Hezbollah websites hosted in the United Kingdom

Al Manar's website, an affiliate of terrorist organisation Hezbollah, is being hosted in the United Kingdom

by on 13 December 2012 10:09


Earlier this year, the Middle East Media Research Institute (MEMRI) reported that the Hezbollah affiliated website, Al-Manar (www3.almanar.com.lb), which provides live streams of its programmes in order to circumvent broadcasting bans, is being hosted in the United Kingdom and in the Netherlands.

While Hizbullah.org and Hizbullah.tv were previously hosted on US and UK servers, these were at one point simultaneously shut down. A Hezbollah official told Reuters news agency, “these are [judicial] measures American and British firms are taking against our sites... Our hosts closed them down because of accusations related to terrorism”

It has now emerged that Hezbollah is continuing to use British servers to host its website, set in place to circumvent previous bans.

A WHOIS search by MEMRI has showed that AlManar.com.lb turns up three IP addresses, listed as being hosted by:

LeaseWeb, Netherlands (

Coreix, United Kingdom (

ServerSpace, United Kingdom (

In 2010, terrorism watchdog Lord Carlile suggested that the monitoring of websites used by terrorists should be placed higher on the government’s anti-terrorism agenda. 

He stated, “On the internet there are numerous sites, some highly offensive to those who enjoy our relatively peaceful national political life; some openly encourage violent jihad; some praise the asserted heroism of suicide bombers. International apathy has meant it is extremely difficult to remove these sites, mainly because of jurisdictional issues and in part because providers of the worldwide web are unwilling to judge sites with rigour and remove them, even when they encourage what is serious crime.” 

In March 2009, Britain’s then opposition security minister, Baroness Neville-Jones said, “It is shocking the government has failed to shut down a single Web site, even though Parliament gave them that power... this smacks of dangerous complacency and incompetence.”

In order to have the site removed from UK servers, a ‘take-down’ notice must be served by an official to the service provider in question, in this case Coreix and ServerSpace, two British businesses based in Enfield and Central London respectively.

Following this, the government should expect the named providers to cease their service to Al-Manar within two working days, with the exception of a number of national holidays.

One complication that may arise is the designation of Al-Manar and Hezbollah in the United Kingdom. Currently, Al-Manar is not separately named in the list of terrorist organisations in the United Kingdom, though it can be effectively argued that Al-Manar falls under the ‘Hezbollah’ designation.


Hezbollah is recognised as a terrorist organisation in part or in totality by the United Kingdom, the United States, the Netherlands, Bahrain, France, Germany, Spain, Australia, Canada, Egypt and Israel, with many of these countries making the distinction between its ‘military’ and ‘political’ wings, as well as differentiating between Hezbollah and Al-Manar television, the media arm of the terrorist group.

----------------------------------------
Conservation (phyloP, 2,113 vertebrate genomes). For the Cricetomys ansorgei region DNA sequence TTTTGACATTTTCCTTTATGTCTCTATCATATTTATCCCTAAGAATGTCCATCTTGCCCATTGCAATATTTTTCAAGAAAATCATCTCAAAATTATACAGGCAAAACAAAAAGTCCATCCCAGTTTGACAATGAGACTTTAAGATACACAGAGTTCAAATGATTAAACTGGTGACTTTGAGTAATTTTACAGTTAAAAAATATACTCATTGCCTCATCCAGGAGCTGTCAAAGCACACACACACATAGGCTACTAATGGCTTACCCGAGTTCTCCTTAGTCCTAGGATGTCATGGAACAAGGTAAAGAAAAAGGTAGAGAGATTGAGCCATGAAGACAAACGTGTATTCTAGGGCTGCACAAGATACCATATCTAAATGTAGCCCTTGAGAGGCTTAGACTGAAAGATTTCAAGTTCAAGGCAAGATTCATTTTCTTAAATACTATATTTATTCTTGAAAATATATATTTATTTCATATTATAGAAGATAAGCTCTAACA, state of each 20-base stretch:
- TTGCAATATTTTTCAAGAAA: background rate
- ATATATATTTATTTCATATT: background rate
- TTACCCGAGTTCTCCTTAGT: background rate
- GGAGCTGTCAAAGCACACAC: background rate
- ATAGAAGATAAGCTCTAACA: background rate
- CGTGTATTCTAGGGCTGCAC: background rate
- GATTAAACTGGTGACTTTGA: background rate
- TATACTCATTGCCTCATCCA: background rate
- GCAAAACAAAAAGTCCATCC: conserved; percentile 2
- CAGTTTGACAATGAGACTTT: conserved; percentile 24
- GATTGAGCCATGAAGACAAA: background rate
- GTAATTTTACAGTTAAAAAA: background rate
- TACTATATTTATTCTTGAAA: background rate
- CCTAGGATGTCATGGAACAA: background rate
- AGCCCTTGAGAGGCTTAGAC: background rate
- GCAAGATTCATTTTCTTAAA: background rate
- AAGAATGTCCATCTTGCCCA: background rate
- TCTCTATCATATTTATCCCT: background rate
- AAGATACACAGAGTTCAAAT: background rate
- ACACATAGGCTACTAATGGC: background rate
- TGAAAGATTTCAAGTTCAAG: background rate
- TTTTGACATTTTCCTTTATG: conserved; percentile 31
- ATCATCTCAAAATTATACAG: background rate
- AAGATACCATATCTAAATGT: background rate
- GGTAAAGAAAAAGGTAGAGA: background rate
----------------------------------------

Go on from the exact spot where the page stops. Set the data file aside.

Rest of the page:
This is an arbitrary distinction, as Hezbollah is, and operates as a single entity with General Secretary Hassan Nasrallah at its helm.


Hezbollah’s media arm, Al-Manar, was founded in 1991 and is headquartered in Beirut. While listed as being owned by the ‘Lebanese Communication Group’, the United States and other countries accept that Al-Manar is the media arm of Hezbollah, as reflected by its inclusion on the Terrorist Exclusion List. This is further confirmed by the fact that Muhammad Afif Ahmad, the station’s second general manager stated that Al-Manar belongs to Hezbollah ‘politically and culturally’. The Independent journalist Robert Fisk, in his article “Television News is the Secret Weapon of the Intifada” reported, “Most of the male reporting staff – there are 40 journalists on Hizbollah’s payroll – have been guerrillas."

Al Manar itself has been proscribed in the United States, France, Germany and Spain. In 2001 its chairman, Nayyef Krayyem stated that Al-Manar is “an important weapon for us”, going on to say, “It’s a political weapon, social weapon, and cultural weapon.”

There has been varied reporting of Al-Manar’s finances, with some claiming that the money is indirectly received through Iran, while Al-Manar officials themselves have claimed that advertising and donations form the backbone of its budget. Krayyem stated in 2001, “Our investors are not thinking of profits. Their motivation is political and religious.” In 2001 it was reported that Al-Manar’s budget was around $10 million, though this sharply increased by 2004 ($15 million) 

Accroding to the Anti-Defamation League, in March 2005, the broadcasting regulators in the European Union agreed to ban satellite broadcasting of Al-Manar on the basis that the channel carried racist material and incitement. As a result, several satellite service providers, most of them European, dropped Al-Manar, making it unavailable in North and South America, Asia and Australia. Al-Manar, is, however, still available in Europe through Arab satellite companies and its Web site offers English, French and Spanish translations of its material.

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